Choose Local: Costakis Costa, Mario’s barbers
Mario’s Barbers in Leytonstone has been a mainstay of the area for over 50 years and has stayed in the family since it opened in 1967. We speak to owner Costakis Costa about how the area has changed in that time and what he loves about his job and the community.
Hi Costa. Tell us how Mario’s came to be – when was it established and who by?
My dad opened the shop in May 1967. He came to this country in 1961 from Cyprus. I started as an apprentice in 1980 and joined the business after that. My dad retired and moved back to Cyprus in 2010 and I have run the shop since then. I took on my nephew three years ago, so the business has now been in the family for three generations.
How would you describe the Leytonstone community?
Any place in London has changed over the years and Leytonstone is no exception. It has had its highs and lows like anywhere else.
When Dad opened the shop, if you were Irish, from Cyprus or somewhere else, you stuck out a bit, but obviously, things have changed dramatically in that sense, and now we have a fantastic diverse community.
A lot of people have moved in over the decades, but a lot have stayed too, which makes for a nice mix.
What would you say about your customers?
We have a range of ages; customers from about eight months old to people in their 80s. There is a real mix of ethnicities too.
I’ve got customers who have been coming here for 50 years, and in odd cases, as many as four generations of the same family. At some point in the past, we’ve had three generations of the same family in the shop at the same time! Our customers are very loyal.
What do you most like about being a barber?
The social aspect – 100%. I remember a friend of mine was in the shop once and said, “you have a good job, don’t you?” And it was only later I realised what he meant – the fact that I just get to chat to friendly people all day. What could be better than that?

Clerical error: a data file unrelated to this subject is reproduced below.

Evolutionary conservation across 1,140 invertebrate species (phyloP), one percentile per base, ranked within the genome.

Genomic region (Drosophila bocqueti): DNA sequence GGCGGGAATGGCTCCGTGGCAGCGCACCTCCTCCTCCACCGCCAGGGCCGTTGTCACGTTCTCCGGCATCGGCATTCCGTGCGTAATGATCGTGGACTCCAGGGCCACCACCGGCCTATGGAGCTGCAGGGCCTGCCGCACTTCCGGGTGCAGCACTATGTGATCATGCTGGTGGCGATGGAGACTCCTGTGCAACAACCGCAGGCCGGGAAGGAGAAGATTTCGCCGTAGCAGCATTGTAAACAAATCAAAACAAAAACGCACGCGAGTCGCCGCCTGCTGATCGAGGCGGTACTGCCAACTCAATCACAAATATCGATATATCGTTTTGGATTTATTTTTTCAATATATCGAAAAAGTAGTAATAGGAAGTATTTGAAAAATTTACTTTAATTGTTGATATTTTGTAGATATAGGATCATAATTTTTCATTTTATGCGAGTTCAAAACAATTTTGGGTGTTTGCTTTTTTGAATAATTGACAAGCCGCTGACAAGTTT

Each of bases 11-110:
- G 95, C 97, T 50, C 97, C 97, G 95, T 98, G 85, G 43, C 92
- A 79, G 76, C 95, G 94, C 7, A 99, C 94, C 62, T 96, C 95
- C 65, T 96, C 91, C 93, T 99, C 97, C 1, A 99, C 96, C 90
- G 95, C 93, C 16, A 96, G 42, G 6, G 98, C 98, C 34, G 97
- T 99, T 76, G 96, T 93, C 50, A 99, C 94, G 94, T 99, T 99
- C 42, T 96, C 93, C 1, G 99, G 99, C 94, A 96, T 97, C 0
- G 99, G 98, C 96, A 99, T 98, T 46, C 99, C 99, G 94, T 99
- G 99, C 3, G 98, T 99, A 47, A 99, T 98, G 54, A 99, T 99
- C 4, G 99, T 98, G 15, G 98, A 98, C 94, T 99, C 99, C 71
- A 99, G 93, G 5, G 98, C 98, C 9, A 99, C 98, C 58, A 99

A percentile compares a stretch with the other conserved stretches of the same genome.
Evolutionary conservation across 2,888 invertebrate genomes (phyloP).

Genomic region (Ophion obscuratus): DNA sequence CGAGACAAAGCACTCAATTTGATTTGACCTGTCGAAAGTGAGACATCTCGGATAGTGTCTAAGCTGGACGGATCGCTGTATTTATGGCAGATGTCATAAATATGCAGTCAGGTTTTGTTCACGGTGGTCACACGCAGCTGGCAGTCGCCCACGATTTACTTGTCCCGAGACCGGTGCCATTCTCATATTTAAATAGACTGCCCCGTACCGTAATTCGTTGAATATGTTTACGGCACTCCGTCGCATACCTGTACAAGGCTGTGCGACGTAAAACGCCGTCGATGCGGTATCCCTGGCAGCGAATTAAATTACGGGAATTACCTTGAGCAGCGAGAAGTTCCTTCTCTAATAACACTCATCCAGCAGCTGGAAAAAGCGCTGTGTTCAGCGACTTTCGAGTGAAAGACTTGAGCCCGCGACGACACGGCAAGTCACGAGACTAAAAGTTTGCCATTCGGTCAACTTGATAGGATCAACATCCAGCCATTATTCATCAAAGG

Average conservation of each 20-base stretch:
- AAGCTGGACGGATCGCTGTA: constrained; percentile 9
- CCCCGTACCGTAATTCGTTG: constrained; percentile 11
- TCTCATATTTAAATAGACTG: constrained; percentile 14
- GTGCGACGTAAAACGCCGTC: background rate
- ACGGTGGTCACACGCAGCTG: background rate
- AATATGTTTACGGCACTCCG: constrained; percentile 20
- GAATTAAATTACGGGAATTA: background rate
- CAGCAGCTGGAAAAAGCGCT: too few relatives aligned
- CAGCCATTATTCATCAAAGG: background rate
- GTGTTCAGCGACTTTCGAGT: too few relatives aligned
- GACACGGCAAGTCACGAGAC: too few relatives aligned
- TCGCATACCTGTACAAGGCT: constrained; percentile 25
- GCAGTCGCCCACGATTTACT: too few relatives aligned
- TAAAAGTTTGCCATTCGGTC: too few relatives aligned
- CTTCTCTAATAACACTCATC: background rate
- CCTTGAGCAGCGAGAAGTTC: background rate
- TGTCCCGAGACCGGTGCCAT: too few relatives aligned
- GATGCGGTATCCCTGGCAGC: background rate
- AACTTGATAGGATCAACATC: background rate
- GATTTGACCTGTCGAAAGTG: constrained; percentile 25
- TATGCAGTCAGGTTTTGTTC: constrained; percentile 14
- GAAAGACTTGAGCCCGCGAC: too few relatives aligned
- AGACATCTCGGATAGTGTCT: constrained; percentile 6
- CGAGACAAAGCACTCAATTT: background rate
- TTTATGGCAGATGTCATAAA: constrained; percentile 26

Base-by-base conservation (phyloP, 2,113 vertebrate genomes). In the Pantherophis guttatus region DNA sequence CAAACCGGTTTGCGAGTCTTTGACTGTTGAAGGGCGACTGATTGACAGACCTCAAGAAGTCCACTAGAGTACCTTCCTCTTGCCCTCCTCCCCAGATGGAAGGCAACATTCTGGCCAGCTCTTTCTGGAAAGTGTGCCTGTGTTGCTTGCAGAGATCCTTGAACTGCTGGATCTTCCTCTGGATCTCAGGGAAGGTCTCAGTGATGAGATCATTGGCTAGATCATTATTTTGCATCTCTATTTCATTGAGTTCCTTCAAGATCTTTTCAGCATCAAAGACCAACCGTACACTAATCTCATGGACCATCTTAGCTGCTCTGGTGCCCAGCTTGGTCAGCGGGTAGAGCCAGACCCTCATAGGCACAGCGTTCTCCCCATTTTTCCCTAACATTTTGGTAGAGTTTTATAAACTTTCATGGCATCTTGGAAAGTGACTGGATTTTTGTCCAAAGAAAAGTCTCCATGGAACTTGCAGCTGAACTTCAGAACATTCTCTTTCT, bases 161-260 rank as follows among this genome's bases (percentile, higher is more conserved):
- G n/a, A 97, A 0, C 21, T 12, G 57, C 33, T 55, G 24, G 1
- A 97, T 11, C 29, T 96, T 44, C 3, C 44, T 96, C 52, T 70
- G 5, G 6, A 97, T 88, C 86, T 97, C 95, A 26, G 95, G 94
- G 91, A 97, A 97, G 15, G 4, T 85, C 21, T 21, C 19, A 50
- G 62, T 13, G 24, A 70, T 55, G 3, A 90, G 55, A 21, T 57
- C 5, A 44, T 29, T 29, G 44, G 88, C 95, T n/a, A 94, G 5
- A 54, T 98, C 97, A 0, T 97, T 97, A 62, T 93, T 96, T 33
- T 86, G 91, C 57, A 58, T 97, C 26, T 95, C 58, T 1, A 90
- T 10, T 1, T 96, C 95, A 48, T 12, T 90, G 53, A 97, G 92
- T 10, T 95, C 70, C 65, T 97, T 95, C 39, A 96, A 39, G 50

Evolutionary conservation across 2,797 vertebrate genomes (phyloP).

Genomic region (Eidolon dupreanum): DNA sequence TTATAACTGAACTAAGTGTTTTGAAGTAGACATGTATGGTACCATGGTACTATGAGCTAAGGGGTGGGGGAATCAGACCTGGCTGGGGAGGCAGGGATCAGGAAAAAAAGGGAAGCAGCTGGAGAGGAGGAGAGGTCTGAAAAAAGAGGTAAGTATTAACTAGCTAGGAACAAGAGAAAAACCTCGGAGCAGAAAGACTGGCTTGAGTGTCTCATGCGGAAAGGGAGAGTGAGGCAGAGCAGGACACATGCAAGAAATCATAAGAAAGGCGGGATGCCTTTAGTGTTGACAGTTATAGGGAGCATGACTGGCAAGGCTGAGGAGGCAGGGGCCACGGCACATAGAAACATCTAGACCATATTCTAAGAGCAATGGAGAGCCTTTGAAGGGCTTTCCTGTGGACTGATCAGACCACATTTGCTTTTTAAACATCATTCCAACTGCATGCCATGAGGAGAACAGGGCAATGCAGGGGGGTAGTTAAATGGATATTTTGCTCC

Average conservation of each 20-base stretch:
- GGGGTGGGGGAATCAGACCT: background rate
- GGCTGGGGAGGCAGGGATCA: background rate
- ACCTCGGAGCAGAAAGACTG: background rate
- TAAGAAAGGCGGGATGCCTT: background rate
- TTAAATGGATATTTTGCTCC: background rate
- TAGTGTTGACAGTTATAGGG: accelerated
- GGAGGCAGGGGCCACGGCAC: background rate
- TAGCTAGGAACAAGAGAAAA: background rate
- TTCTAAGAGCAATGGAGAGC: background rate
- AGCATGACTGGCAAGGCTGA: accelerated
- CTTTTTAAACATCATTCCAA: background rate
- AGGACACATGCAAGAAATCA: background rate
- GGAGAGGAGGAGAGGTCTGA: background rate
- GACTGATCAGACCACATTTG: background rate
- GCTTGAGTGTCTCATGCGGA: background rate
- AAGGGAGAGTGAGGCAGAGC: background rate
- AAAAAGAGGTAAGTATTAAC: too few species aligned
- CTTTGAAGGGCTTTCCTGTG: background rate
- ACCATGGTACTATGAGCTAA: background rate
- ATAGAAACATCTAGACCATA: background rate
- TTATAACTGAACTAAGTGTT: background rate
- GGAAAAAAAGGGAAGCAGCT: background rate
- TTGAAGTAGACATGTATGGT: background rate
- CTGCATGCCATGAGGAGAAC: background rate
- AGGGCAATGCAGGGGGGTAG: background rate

It’s a job where you get credit where it’s due and I don’t think you get that in a lot of occupations. There aren’t many places of work where your boss comes up to you at the end of the day and gives you a slap on the back for a job well done.
I’d say 99% of customers leave here happy, with a smile on their face and there’s no better feeling about what you do than that.
How has Covid-19 affected you?
There has been big uncertainty. I have to say the constant negativity is rubbing off on me a bit. I’m generally a positive person but it does have an effect when I hear customers who are coming back in after lockdown keep saying ‘how long are you going to be open for this time?’
It’s a year along and people are getting vaccinated now, but there’s still definitely something missing with people not allowed to sit in while they wait for a haircut. I miss everyone bouncing off each other in the shop. Pre-Covid, the locals would walk past and pop in for a quick chat. I hope we get back to that.
From a personal point of view, it’s going to be interesting. I love going to gigs and the football – I’m a Tottenham fan – but I do wonder how long it’s going to take to feel confident enough to be in a crowd again. When the first lockdown started, my wife and I had tickets for country music shows which we love going to. They keep getting pushed back, so I’m hoping I’ll feel confident enough to go once they do happen.
Why should people support local businesses?
We are lucky that people have always supported us around here. I think a lot of people who used to work in the City are discovering us now. Whereas before they would have got their hair cut near their office after work, they now come here. That has been good for business. My philosophy is ‘why walk past one shop to get to another offering the same thing?’. Local businesses have the convenience factor.